Last week, President Muhammadu Buhari directed the implementation of the newly approved minimum wage of N30,000 to all federal government workers who earn below the amount. But the announcement, rather than elicit joy, dampened the spirit of workers across the country as it fell short of their expectations.
The President’s order was disclosed by the Executive Chairman, National Salaries, Incomes and Wages Commission [NSIWC] Dr. Richard Onwuka Egbule at a press briefing in Abuja on Monday. He said based on the president’s approval, implementation takes effect from April 18, 2019. Egbule said civil servants affected are only those who earn less than N30,000 monthly and no federal government staffer will earn less than N30,000 per month.
He also said salary structures affected include consolidated public service salary structure (CONPSS); consolidated health salary structure (CONHESS); consolidated research and allied institutions salary structure (CONRAISS); consolidated tertiary institutions salary structure (CONTISS II) and consolidated tertiary educational institutions salary structure,
Egbule said “the negotiations between the Federal Government and the Joint National Public Service Negotiating Council on the consequential adjustments arising from the new national minimum wage for officers who earned salaries above N30,000 per month before 18th April, 2019 in the federal civil service will continue.”
The outcome of such negotiations, he said, will be implemented with effect from the date an agreement is reached. He also said arrears arising from implementation of the N30,000 minimum wage will be worked out by all concerned agencies in partnership with the Office of the Accountant General of the Federation.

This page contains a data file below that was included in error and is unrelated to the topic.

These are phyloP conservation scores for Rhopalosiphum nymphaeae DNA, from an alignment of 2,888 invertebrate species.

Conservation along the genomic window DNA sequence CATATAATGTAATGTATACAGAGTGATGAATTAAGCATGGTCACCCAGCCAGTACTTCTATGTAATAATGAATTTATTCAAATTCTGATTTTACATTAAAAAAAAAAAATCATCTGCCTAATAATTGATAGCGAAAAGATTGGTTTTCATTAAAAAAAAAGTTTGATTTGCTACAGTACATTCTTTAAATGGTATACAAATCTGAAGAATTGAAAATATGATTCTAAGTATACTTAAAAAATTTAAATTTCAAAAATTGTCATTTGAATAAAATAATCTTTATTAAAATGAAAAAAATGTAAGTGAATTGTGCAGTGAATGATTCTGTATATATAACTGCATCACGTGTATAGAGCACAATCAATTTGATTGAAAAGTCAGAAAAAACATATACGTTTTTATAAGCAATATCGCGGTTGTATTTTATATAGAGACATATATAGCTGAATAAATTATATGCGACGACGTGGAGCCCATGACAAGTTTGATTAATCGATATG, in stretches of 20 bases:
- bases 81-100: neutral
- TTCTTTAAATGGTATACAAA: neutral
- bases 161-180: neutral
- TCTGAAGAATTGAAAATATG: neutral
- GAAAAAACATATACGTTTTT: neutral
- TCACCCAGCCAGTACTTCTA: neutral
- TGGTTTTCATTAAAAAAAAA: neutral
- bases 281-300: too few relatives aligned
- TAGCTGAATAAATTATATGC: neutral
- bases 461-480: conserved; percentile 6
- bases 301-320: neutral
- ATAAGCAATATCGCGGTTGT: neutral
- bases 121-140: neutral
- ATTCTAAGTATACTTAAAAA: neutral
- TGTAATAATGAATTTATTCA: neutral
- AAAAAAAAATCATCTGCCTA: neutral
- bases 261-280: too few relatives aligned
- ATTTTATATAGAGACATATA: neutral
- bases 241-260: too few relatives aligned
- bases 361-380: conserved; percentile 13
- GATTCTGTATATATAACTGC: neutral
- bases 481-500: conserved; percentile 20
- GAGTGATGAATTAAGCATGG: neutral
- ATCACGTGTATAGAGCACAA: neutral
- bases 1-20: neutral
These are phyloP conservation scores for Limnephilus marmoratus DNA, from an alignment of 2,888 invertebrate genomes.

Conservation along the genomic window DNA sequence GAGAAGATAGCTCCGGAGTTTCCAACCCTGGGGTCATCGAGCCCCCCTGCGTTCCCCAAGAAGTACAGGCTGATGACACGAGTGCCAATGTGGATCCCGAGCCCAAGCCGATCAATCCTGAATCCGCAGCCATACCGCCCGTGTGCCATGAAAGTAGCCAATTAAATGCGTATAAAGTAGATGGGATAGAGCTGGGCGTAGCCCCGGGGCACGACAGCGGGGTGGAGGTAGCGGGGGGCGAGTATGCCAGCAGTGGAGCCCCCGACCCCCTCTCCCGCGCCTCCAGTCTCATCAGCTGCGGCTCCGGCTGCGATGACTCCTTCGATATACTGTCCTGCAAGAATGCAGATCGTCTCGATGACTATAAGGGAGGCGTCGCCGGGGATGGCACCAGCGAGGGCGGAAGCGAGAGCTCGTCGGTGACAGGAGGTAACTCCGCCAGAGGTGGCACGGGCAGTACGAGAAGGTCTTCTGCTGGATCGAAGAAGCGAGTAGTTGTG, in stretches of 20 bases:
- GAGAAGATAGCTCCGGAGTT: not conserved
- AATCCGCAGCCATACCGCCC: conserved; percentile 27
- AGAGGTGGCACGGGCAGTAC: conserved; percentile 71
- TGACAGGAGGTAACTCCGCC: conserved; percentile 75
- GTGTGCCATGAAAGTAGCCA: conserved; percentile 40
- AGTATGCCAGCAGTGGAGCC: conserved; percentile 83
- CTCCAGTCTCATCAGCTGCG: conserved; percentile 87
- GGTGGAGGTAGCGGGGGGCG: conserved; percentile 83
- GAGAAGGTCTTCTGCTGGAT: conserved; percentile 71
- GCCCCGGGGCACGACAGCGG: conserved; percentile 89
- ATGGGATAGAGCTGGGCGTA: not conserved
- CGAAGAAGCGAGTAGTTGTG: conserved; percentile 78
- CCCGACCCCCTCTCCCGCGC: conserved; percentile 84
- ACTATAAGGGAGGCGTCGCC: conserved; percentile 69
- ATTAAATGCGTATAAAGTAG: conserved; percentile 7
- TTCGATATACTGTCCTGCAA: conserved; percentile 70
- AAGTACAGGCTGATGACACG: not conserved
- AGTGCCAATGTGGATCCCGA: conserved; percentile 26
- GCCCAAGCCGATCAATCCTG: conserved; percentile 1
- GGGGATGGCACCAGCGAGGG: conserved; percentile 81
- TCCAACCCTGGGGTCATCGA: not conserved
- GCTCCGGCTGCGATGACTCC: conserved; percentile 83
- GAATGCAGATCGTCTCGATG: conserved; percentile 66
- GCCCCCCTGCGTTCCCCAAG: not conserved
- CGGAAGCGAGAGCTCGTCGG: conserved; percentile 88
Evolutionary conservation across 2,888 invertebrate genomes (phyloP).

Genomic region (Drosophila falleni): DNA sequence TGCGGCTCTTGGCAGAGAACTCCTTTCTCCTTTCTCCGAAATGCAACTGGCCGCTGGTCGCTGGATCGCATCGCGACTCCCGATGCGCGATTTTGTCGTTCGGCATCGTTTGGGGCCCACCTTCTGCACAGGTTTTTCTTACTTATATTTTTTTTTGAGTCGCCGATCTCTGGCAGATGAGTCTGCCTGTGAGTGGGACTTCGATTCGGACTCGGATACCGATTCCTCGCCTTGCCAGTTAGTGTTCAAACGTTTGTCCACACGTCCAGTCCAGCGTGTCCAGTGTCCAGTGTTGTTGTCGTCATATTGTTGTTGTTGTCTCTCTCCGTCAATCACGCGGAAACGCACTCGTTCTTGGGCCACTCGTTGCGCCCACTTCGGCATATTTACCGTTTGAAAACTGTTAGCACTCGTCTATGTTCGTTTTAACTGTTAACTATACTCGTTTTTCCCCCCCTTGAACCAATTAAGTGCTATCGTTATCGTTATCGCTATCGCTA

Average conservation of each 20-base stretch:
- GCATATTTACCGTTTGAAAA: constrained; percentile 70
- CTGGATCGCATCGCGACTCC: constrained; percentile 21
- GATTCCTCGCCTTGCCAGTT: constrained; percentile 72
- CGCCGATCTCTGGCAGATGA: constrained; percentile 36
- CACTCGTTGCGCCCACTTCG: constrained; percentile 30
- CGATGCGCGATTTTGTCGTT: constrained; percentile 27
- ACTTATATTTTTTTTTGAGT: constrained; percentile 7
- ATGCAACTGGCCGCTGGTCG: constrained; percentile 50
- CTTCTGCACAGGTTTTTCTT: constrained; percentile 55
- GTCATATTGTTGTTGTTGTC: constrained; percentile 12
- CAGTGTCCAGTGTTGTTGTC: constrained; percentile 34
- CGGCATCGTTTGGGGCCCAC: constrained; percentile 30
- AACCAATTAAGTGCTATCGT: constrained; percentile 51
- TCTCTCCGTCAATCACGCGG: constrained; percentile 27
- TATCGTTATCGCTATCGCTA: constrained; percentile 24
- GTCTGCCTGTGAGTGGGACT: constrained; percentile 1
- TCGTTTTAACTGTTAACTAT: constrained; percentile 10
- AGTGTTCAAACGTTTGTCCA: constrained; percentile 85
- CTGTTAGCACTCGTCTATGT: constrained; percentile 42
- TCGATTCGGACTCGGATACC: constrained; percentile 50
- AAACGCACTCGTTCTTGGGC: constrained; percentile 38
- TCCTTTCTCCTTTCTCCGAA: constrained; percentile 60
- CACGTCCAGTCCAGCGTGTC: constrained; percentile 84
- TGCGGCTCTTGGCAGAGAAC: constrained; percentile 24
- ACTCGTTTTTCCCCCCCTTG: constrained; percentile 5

This came after another meeting between Federal Government representatives and those of Labour ended in a deadlock. Soon after the signing of the new minimum wage into law, a joint committee was set up to work on the consequential adjustment. Till date they are yet to reach an agreement.
At their last meeting, Labour proposed 30 per cent salary increase for officers on levels 7 to 14 but the government team proposed nine and a half per cent salary increase for them. Also, while labour proposed 25 per cent increase for officers on grade levels 15 to 17, the federal government offered five per cent. A stalemate therefore ensued.
The Trade Union Congress [TUC] has threatened to embark on strike over the issue. It said government appears not to be committed to implementing the new minimum wage “going by the way its representatives in the committee set up to negotiate the adjustment arising from the new minimum wage was handling the negotiations.” TUC’s President Comrade Quadri Olaleye said the entire process lacked transparency.
He said organised labour was considerate enough by lowering its initial demand of increasing salaries of GL 07 to GL 17 officers by 66.66% per cent, ‘‘yet government is only offering 9.5 per cent for levels 07-14 officers and 5 per cent for GL 15-17”.
Olaleye also said the consequential adjustment is supposed to be negotiated openly in the spirit of collective bargaining. He said, “As it stands now, we may be forced to go to the trenches.” The president’s directive to commence payment for only some workers was an anti-climax and it left many workers disappointed.
While his order may have fulfilled the letter of the law, it definitely violated the spirit of the minimum wage law. This issue has dragged on for far too long, from the period when Labour began agitating for a review to the signing of the bill by the president. Instead of five years after which a salary review should be done, the last time there was an increment in salaries was in 2011. There is really no reason why, three months after signing the bill, it is yet to be implemented.
Officers earning above N30,000 also deserve quick implementation because they were also affected by inflation and depreciation of the Naira. Both parties should return to the negotiation table and we should have a comprehensive salary table for all grades of workers very soon.